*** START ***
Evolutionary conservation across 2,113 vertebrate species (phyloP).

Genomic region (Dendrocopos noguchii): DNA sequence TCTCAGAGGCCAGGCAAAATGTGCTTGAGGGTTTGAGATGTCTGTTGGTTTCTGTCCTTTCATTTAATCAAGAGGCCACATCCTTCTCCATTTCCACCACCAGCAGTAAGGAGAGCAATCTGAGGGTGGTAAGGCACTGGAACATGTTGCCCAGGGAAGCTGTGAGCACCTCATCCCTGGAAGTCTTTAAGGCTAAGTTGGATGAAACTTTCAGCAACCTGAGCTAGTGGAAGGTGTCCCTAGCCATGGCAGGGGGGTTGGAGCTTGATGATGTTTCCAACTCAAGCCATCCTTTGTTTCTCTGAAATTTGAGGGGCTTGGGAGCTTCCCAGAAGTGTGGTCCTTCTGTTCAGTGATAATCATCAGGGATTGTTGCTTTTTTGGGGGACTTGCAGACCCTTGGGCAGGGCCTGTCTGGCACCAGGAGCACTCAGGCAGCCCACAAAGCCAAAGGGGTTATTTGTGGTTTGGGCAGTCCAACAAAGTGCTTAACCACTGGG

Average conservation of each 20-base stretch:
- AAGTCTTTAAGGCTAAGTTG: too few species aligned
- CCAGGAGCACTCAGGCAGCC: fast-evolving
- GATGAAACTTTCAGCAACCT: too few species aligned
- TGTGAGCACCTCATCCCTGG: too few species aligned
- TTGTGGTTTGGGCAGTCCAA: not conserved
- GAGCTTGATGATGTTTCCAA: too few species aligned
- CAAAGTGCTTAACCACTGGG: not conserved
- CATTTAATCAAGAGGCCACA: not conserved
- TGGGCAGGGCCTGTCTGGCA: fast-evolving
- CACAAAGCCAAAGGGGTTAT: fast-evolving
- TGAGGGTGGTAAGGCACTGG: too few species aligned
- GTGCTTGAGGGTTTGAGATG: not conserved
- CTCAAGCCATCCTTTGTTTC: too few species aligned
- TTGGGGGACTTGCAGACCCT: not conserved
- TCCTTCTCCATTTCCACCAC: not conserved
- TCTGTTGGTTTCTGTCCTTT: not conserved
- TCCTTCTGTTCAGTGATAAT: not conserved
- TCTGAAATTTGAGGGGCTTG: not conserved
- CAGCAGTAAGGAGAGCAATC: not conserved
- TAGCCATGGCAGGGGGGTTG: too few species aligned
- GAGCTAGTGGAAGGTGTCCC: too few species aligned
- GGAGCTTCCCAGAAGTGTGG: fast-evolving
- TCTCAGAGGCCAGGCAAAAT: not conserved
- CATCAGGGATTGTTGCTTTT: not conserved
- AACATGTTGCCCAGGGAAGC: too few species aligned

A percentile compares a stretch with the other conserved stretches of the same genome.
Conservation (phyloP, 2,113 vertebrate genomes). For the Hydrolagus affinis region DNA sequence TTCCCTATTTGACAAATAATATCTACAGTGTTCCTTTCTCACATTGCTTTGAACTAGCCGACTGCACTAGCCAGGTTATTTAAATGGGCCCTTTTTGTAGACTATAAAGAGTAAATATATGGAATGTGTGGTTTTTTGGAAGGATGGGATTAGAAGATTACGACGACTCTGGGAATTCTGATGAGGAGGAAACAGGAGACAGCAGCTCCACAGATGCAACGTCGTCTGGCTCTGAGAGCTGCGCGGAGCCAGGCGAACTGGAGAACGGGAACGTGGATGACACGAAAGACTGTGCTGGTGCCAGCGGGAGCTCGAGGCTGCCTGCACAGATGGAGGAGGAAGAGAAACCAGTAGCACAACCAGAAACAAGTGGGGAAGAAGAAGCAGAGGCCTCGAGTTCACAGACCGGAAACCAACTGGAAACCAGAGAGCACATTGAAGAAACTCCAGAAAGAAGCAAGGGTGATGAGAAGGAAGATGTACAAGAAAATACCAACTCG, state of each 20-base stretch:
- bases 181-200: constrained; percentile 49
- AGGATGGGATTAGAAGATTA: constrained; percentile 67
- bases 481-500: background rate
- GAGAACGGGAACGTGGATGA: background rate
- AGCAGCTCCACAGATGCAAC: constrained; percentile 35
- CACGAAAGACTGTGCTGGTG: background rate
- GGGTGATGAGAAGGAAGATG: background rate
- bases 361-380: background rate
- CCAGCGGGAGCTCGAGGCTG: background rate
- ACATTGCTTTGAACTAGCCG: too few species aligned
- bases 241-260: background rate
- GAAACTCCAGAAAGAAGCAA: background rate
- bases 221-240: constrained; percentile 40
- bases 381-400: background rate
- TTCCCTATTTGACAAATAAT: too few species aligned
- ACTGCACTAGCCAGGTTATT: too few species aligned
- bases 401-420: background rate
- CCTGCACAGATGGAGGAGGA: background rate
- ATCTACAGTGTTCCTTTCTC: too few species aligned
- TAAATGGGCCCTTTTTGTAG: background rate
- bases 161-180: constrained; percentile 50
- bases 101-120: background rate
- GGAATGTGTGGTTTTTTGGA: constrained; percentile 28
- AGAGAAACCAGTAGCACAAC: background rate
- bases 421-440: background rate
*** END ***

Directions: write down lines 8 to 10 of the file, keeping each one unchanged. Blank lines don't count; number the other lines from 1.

- TTGTGGTTTGGGCAGTCCAA: not conserved
- GAGCTTGATGATGTTTCCAA: too few species aligned
- CAAAGTGCTTAACCACTGGG: not conserved